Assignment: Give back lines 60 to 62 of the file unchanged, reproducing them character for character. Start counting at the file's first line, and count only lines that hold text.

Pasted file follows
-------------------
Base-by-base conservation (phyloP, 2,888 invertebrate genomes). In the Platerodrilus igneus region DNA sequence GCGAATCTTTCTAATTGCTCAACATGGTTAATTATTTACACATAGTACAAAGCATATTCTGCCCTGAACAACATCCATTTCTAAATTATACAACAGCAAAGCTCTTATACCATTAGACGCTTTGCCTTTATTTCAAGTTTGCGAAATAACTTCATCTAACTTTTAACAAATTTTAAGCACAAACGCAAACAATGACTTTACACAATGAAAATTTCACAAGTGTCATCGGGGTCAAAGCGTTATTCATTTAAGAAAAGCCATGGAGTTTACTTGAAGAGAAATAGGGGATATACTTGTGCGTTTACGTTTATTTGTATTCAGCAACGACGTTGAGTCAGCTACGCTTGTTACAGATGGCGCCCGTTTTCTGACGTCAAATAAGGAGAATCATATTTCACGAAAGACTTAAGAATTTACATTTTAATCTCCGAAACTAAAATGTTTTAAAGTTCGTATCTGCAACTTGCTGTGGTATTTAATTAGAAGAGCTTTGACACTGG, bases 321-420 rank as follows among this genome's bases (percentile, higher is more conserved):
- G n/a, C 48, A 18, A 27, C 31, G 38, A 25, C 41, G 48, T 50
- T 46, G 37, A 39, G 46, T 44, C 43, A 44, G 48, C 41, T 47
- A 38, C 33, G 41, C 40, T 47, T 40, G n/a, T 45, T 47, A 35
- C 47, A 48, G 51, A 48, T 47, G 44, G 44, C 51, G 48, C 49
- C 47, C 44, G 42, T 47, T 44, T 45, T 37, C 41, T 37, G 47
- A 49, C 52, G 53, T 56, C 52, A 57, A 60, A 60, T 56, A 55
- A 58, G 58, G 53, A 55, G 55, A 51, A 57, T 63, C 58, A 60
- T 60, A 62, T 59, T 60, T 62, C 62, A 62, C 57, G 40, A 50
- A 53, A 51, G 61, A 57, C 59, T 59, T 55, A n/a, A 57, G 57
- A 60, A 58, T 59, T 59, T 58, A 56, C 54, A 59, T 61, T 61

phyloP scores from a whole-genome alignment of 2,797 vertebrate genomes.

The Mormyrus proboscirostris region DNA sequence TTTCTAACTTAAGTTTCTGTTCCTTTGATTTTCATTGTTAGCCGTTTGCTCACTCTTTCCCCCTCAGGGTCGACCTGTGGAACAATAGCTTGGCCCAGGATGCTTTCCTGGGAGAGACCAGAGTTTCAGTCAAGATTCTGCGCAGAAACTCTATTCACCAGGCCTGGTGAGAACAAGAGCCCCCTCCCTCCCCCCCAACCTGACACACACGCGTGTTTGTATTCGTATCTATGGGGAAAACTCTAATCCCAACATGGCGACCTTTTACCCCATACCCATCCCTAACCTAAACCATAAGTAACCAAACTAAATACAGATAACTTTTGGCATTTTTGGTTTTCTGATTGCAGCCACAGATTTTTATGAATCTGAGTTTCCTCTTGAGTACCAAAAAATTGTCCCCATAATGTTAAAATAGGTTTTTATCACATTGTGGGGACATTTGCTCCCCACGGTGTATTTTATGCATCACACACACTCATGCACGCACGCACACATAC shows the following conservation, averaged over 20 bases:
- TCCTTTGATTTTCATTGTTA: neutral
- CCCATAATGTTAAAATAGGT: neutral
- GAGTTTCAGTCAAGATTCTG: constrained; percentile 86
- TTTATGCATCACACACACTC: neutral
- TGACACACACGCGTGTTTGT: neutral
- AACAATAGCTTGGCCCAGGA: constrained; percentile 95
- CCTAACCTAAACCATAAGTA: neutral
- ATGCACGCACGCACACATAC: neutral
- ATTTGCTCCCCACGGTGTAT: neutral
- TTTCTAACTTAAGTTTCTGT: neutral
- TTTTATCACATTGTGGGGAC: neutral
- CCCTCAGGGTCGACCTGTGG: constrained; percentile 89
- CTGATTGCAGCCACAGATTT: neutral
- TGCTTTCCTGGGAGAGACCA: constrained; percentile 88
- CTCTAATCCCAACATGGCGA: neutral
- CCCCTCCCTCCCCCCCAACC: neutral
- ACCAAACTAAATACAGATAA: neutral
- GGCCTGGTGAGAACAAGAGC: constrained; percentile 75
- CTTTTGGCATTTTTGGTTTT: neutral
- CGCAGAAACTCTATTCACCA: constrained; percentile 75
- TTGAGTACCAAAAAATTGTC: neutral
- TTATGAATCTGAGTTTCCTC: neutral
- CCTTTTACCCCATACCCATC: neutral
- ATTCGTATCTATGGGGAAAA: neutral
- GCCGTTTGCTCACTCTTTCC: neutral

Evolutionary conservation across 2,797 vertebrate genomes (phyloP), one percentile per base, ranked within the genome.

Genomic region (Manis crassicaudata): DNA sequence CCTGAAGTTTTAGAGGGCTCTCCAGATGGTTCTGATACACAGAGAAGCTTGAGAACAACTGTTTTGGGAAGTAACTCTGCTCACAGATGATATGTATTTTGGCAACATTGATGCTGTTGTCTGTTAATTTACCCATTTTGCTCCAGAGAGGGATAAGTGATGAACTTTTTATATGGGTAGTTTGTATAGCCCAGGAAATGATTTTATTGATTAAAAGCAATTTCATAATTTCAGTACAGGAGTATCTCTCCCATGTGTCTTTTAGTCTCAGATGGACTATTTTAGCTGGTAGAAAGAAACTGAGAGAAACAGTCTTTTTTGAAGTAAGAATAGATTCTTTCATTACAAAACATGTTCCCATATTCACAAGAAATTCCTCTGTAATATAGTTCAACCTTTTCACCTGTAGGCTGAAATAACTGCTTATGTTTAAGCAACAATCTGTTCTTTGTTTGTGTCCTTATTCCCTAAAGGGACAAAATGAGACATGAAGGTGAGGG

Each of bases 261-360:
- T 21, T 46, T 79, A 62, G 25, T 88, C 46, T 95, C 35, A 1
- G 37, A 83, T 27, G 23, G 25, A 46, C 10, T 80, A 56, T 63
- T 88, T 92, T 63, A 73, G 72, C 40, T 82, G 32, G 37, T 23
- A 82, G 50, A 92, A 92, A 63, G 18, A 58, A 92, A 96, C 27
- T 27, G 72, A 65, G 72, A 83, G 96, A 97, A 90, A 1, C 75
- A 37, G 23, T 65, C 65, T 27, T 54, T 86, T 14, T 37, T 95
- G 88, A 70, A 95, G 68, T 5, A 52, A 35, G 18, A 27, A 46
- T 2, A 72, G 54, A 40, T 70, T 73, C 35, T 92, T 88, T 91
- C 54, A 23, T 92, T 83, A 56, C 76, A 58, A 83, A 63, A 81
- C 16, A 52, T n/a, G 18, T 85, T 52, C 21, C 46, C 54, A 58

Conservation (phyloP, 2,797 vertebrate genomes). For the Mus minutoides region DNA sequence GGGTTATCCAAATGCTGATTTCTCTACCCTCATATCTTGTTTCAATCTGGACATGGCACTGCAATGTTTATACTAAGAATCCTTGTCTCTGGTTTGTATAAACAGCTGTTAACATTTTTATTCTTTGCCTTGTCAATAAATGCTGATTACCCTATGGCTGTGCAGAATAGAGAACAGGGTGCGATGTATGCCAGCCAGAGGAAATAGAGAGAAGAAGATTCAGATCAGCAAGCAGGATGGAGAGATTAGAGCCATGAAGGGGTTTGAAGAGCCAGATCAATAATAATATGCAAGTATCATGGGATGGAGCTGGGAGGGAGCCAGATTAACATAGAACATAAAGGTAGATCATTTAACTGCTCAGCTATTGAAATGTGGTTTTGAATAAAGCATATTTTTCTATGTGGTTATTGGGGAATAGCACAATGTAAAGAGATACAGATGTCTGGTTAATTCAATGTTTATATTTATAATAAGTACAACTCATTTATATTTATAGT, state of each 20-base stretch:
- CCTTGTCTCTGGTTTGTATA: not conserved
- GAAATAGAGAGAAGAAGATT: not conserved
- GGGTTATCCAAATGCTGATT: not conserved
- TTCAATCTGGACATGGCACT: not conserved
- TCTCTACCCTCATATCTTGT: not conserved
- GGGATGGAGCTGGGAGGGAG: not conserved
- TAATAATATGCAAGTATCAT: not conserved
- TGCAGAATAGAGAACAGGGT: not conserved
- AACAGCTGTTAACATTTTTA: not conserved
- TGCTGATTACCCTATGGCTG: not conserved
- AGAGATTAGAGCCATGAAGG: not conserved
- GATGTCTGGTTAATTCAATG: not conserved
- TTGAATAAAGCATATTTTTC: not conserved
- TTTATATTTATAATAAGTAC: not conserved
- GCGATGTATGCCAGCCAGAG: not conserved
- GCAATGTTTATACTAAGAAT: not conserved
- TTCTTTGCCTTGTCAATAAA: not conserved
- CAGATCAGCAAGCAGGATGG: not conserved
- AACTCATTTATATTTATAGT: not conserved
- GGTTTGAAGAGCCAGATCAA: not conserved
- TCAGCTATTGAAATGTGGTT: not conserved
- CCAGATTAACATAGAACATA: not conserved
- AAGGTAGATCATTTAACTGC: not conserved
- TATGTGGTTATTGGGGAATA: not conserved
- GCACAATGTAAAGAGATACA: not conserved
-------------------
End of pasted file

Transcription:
- TGCAGAATAGAGAACAGGGT: not conserved
- AACAGCTGTTAACATTTTTA: not conserved
- TGCTGATTACCCTATGGCTG: not conserved